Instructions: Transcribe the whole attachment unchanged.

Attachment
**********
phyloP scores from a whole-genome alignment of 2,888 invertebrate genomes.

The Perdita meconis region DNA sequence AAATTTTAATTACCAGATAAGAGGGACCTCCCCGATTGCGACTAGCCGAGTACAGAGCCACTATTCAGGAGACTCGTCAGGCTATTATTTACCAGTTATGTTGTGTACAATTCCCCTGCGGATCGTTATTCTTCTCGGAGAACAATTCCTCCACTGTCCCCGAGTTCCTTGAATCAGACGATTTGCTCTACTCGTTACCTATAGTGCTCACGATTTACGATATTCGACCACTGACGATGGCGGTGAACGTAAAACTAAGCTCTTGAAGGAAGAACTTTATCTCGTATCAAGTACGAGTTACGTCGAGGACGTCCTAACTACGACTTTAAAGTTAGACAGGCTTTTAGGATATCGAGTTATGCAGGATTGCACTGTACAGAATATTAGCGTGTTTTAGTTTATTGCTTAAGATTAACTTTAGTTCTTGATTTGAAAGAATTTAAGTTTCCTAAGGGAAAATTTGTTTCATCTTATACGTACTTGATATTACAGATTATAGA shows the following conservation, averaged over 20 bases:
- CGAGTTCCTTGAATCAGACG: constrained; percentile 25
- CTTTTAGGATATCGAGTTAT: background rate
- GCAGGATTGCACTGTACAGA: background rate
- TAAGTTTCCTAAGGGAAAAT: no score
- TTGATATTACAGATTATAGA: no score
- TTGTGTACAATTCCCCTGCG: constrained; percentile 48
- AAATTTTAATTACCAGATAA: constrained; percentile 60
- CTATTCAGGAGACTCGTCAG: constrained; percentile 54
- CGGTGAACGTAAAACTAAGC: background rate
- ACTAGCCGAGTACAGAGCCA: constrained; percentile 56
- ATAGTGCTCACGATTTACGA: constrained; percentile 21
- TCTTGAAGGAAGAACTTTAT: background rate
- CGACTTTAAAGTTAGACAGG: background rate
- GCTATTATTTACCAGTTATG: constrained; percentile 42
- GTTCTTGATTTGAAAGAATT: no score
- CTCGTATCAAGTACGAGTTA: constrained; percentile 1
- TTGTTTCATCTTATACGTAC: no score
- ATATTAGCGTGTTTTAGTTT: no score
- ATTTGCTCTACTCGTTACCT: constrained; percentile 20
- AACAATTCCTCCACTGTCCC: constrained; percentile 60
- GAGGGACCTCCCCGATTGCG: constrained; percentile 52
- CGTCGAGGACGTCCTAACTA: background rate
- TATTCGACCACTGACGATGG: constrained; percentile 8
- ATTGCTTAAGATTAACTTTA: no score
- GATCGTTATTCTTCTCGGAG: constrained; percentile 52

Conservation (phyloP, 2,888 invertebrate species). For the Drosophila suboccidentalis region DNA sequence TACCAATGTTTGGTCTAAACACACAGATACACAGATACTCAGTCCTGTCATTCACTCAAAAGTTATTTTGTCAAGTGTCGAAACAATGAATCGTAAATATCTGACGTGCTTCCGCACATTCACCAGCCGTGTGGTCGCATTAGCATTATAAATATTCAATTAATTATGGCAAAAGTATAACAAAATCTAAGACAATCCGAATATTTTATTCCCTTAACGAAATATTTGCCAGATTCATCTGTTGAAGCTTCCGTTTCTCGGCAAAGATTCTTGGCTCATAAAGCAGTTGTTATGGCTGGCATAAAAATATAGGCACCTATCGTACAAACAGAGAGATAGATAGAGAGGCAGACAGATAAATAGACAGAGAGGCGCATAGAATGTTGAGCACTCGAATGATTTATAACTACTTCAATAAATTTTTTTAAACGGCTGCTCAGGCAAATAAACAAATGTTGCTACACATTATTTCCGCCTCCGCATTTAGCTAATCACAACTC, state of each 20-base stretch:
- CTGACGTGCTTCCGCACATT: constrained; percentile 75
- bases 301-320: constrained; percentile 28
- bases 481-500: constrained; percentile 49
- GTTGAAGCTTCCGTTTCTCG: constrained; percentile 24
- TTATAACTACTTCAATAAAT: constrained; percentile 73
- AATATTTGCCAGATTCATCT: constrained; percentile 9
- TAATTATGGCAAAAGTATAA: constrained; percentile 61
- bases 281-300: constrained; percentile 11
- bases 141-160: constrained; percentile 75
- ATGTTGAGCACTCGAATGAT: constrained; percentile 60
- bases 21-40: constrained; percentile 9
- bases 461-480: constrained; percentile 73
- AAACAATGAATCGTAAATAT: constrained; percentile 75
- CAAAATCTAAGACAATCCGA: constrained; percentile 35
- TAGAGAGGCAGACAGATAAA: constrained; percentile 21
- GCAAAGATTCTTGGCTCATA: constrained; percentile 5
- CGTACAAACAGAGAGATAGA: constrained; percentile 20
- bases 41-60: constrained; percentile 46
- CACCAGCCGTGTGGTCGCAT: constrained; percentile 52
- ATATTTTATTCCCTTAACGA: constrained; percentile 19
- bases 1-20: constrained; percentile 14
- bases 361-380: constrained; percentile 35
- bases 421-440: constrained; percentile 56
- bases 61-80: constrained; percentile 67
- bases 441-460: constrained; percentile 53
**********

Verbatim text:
phyloP scores from a whole-genome alignment of 2,888 invertebrate genomes.

The Perdita meconis region DNA sequence AAATTTTAATTACCAGATAAGAGGGACCTCCCCGATTGCGACTAGCCGAGTACAGAGCCACTATTCAGGAGACTCGTCAGGCTATTATTTACCAGTTATGTTGTGTACAATTCCCCTGCGGATCGTTATTCTTCTCGGAGAACAATTCCTCCACTGTCCCCGAGTTCCTTGAATCAGACGATTTGCTCTACTCGTTACCTATAGTGCTCACGATTTACGATATTCGACCACTGACGATGGCGGTGAACGTAAAACTAAGCTCTTGAAGGAAGAACTTTATCTCGTATCAAGTACGAGTTACGTCGAGGACGTCCTAACTACGACTTTAAAGTTAGACAGGCTTTTAGGATATCGAGTTATGCAGGATTGCACTGTACAGAATATTAGCGTGTTTTAGTTTATTGCTTAAGATTAACTTTAGTTCTTGATTTGAAAGAATTTAAGTTTCCTAAGGGAAAATTTGTTTCATCTTATACGTACTTGATATTACAGATTATAGA shows the following conservation, averaged over 20 bases:
- CGAGTTCCTTGAATCAGACG: constrained; percentile 25
- CTTTTAGGATATCGAGTTAT: background rate
- GCAGGATTGCACTGTACAGA: background rate
- TAAGTTTCCTAAGGGAAAAT: no score
- TTGATATTACAGATTATAGA: no score
- TTGTGTACAATTCCCCTGCG: constrained; percentile 48
- AAATTTTAATTACCAGATAA: constrained; percentile 60
- CTATTCAGGAGACTCGTCAG: constrained; percentile 54
- CGGTGAACGTAAAACTAAGC: background rate
- ACTAGCCGAGTACAGAGCCA: constrained; percentile 56
- ATAGTGCTCACGATTTACGA: constrained; percentile 21
- TCTTGAAGGAAGAACTTTAT: background rate
- CGACTTTAAAGTTAGACAGG: background rate
- GCTATTATTTACCAGTTATG: constrained; percentile 42
- GTTCTTGATTTGAAAGAATT: no score
- CTCGTATCAAGTACGAGTTA: constrained; percentile 1
- TTGTTTCATCTTATACGTAC: no score
- ATATTAGCGTGTTTTAGTTT: no score
- ATTTGCTCTACTCGTTACCT: constrained; percentile 20
- AACAATTCCTCCACTGTCCC: constrained; percentile 60
- GAGGGACCTCCCCGATTGCG: constrained; percentile 52
- CGTCGAGGACGTCCTAACTA: background rate
- TATTCGACCACTGACGATGG: constrained; percentile 8
- ATTGCTTAAGATTAACTTTA: no score
- GATCGTTATTCTTCTCGGAG: constrained; percentile 52

Conservation (phyloP, 2,888 invertebrate species). For the Drosophila suboccidentalis region DNA sequence TACCAATGTTTGGTCTAAACACACAGATACACAGATACTCAGTCCTGTCATTCACTCAAAAGTTATTTTGTCAAGTGTCGAAACAATGAATCGTAAATATCTGACGTGCTTCCGCACATTCACCAGCCGTGTGGTCGCATTAGCATTATAAATATTCAATTAATTATGGCAAAAGTATAACAAAATCTAAGACAATCCGAATATTTTATTCCCTTAACGAAATATTTGCCAGATTCATCTGTTGAAGCTTCCGTTTCTCGGCAAAGATTCTTGGCTCATAAAGCAGTTGTTATGGCTGGCATAAAAATATAGGCACCTATCGTACAAACAGAGAGATAGATAGAGAGGCAGACAGATAAATAGACAGAGAGGCGCATAGAATGTTGAGCACTCGAATGATTTATAACTACTTCAATAAATTTTTTTAAACGGCTGCTCAGGCAAATAAACAAATGTTGCTACACATTATTTCCGCCTCCGCATTTAGCTAATCACAACTC, state of each 20-base stretch:
- CTGACGTGCTTCCGCACATT: constrained; percentile 75
- bases 301-320: constrained; percentile 28
- bases 481-500: constrained; percentile 49
- GTTGAAGCTTCCGTTTCTCG: constrained; percentile 24
- TTATAACTACTTCAATAAAT: constrained; percentile 73
- AATATTTGCCAGATTCATCT: constrained; percentile 9
- TAATTATGGCAAAAGTATAA: constrained; percentile 61
- bases 281-300: constrained; percentile 11
- bases 141-160: constrained; percentile 75
- ATGTTGAGCACTCGAATGAT: constrained; percentile 60
- bases 21-40: constrained; percentile 9
- bases 461-480: constrained; percentile 73
- AAACAATGAATCGTAAATAT: constrained; percentile 75
- CAAAATCTAAGACAATCCGA: constrained; percentile 35
- TAGAGAGGCAGACAGATAAA: constrained; percentile 21
- GCAAAGATTCTTGGCTCATA: constrained; percentile 5
- CGTACAAACAGAGAGATAGA: constrained; percentile 20
- bases 41-60: constrained; percentile 46
- CACCAGCCGTGTGGTCGCAT: constrained; percentile 52
- ATATTTTATTCCCTTAACGA: constrained; percentile 19
- bases 1-20: constrained; percentile 14
- bases 361-380: constrained; percentile 35
- bases 421-440: constrained; percentile 56
- bases 61-80: constrained; percentile 67
- bases 441-460: constrained; percentile 53